5X5 Episode 38
|5X5 Episode 38|
|24th September 2008|
|5X5 37||5X5 39|
|S: Steven Novella|
|R: Rebecca Watson|
|B: Bob Novella|
|E: Evan Bernstein|
|M: Mike Lacelle|
Skepticism 101 - Pareidolia
You're listening to the Skeptics' Guide 5x5, five minutes with five skeptics, with Steve, Jay, Rebecca, Bob and Evan.
S: This is the SGU 5X5 and our continuing series on Skepticism 101. The topic for this week is pareidolia. Now, pareidolia is the tendency to see a familiar pattern in essentially random visual stimuli.
R: And that can be as an image or sound. Usually we refer to it when we're talking about Virgin Marys in grilled cheese sandwiches or on overpasses or any number of other places. It's just a evolutionary quirk that our brain developed in order to survive.
S: Yeah, our brains primarily function through pattern recognition, that's how we recognize and store information. So when we see visual stimuli our brain does a lot of processing of the visual information that comes in. It tries to find something familiar, something that we can recognize, and then it enhances those things, those aspects of the image that reinforce what we think we're seeing. The brain will connect the dots even when that connection is not really there. It will emphasize the features and deemphasize things that don't fit and then the image just sort of pops in your mind. So you might be looking at a cloud or the side of a mountain or the bark on a tree or an oil stain on the side of the road and then your brain will try to match an image to the randomness and it'll see a face and then the eyes will become more prominent, your brain will make a shadow into a chin et cetera until it looks like a face. And then once you see that image, it's hard not to see it. Then it really gets fixed in place.
B: Plus it's easy to understand how the selective pressure for such an ability would be important. As we're evolving and somebody's walking in the woods; the person that was able to see say the tiger crouching, you know, behind the tree or behind the leaves, if you could spot that, if you could create that mental image of the predator from scanned visual stimuli, then bam then you had a survival advantage. But nowadays of course in our complex cultures and society where we're being bombarded ever day by images and so many different things, that we're kind of like in pattern-recognition overdrive and pareidolia is present everywhere you look.
M: Rebecca mentioned that there's auditory pareidolia as well. A couple of examples of that are EVP or electronic voice phenomena and backmasking, where people hear sounds when playing an audio track backwards. And don't they use pareidolia in the Rorschach inkblot test to help determine aspects of people's personality?
S: Yeah, well the Rorschach test isn't really legitimate per se, it can be used as part of, as a therapy technique but it doesn't really fit the core claim that you get an insight into the person by what they say. It hasn't really been validated.
B: But it is pure pareidolia, I mean that's exactly what it is.
S: It is pure pareidolia. That's right.
E: Well sometimes entire pseudoscientific stories and legends have been built solely on pareidolia. For instance the face on Mars.
S: The face on Mars is perhaps the most famous, I think, bit of pareidolia.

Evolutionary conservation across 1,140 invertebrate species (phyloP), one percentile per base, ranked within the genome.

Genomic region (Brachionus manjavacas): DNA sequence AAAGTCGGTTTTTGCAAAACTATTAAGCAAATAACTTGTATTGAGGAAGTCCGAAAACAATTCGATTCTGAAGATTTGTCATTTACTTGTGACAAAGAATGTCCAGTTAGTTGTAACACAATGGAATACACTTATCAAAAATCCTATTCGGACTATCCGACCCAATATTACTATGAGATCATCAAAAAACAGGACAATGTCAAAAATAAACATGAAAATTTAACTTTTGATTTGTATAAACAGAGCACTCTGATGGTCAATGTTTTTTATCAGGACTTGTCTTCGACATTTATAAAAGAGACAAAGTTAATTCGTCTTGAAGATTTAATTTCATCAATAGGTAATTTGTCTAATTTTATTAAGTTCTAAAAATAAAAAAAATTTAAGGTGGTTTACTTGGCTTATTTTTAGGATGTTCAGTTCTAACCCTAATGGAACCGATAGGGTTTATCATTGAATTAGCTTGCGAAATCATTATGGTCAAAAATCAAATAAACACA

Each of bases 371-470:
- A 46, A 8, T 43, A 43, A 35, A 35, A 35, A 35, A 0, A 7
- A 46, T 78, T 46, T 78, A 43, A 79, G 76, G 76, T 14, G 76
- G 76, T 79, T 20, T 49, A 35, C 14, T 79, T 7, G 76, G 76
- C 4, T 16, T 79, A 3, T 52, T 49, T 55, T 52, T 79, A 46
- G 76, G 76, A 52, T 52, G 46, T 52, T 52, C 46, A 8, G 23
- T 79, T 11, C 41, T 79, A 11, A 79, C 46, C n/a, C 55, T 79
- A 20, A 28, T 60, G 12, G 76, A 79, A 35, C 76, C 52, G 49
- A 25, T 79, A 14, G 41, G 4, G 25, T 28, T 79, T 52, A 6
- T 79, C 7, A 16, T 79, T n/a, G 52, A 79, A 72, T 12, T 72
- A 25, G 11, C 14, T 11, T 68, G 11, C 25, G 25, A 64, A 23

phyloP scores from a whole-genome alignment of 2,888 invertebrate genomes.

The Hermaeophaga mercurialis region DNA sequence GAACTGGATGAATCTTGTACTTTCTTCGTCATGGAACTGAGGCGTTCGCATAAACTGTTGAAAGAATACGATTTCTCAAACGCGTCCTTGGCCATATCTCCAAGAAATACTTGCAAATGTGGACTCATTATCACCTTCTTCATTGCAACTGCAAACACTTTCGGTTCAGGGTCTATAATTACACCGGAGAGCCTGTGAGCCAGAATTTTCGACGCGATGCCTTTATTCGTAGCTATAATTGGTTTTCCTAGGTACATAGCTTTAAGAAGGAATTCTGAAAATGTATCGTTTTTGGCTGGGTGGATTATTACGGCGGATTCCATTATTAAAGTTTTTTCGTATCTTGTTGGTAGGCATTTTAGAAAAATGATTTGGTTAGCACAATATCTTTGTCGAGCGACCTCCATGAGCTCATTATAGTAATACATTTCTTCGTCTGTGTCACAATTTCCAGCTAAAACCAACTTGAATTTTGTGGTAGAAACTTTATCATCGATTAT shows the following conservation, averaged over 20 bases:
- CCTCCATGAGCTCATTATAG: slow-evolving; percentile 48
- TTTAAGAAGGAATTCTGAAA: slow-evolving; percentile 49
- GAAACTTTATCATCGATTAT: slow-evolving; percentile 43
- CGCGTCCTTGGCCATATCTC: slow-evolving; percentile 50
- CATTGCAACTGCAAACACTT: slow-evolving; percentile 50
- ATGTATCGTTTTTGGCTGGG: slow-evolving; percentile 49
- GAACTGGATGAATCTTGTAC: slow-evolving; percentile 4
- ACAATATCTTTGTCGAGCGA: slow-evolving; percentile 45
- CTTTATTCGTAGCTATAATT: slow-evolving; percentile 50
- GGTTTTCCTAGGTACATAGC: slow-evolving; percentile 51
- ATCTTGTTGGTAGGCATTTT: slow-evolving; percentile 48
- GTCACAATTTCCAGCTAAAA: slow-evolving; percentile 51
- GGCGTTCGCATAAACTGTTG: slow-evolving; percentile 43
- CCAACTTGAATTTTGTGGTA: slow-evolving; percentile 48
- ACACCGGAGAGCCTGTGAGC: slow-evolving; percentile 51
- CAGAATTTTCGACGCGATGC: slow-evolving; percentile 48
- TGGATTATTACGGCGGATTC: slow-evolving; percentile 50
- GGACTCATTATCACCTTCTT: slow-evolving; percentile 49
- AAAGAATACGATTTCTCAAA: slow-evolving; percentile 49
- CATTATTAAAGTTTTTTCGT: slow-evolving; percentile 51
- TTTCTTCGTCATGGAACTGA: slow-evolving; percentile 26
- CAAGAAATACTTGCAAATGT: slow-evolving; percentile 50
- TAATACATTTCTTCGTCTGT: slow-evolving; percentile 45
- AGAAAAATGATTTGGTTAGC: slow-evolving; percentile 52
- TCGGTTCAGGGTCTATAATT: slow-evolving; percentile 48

E: Where back in 1976 the Viking orbiter was taking pictures of the Martian surface and of course one of the images came back with what is this face looking like what they claim is a large structure built there in the face of a man. And then of course many years later when a more sophisticated orbiter and new pictures of the exact same structure was taken, it was clearly just a natural formation of rock. But a whole legend arose from this and still continues to this day, even though it's been debunked.
R: We've also had Big Foot on Mars too which happened pretty recently. That was probably just a weird rock with a shadow. But it looks a lot like Big Foot.
E: It sure did - swinging arm and all.
S: Pareidolia is interesting because it's one of those things that everyone experiences, we all see faces in clouds. We all see faces and the reason why we see faces, by the way, is because that's the most familiar image to humans. We have a large part of our cortex, our visual association cortex, dedicated to recognizing faces so it's no surprise that that's the pattern that our brain most enthusiastically searches for. But we all have that experience, we understand that there really isn't a face in the bark in the tree; there really isn't an animal in the clouds - it's just seeing a pattern on randomness and yet if the pareidolia image has some kind of significance, if it has religious significance or pseudoscientific or paranormal significance, then suddenly people claim that it's real. That Mary really did appear on the side of a bank as opposed to it being just pareidolia. But why not believe then that Kermit the Frog really did appear on Mars, or that Homer Simpson really appeared on Mercury? They're no different. The only difference is that one has a cultural or psychological significance that people want to latch on to. But understanding the power and the nature of pareidolia helps dispel those illusions.
S: SGU 5x5 is a companion podcast to the Skeptics' Guide to the Universe, a weekly science podcast brought to you by the New England Skeptical Society in association with skepchick.org. For more information on this and other episodes, visit our website at www.theskepticsguide.org. Music is provided by Jake Wilson.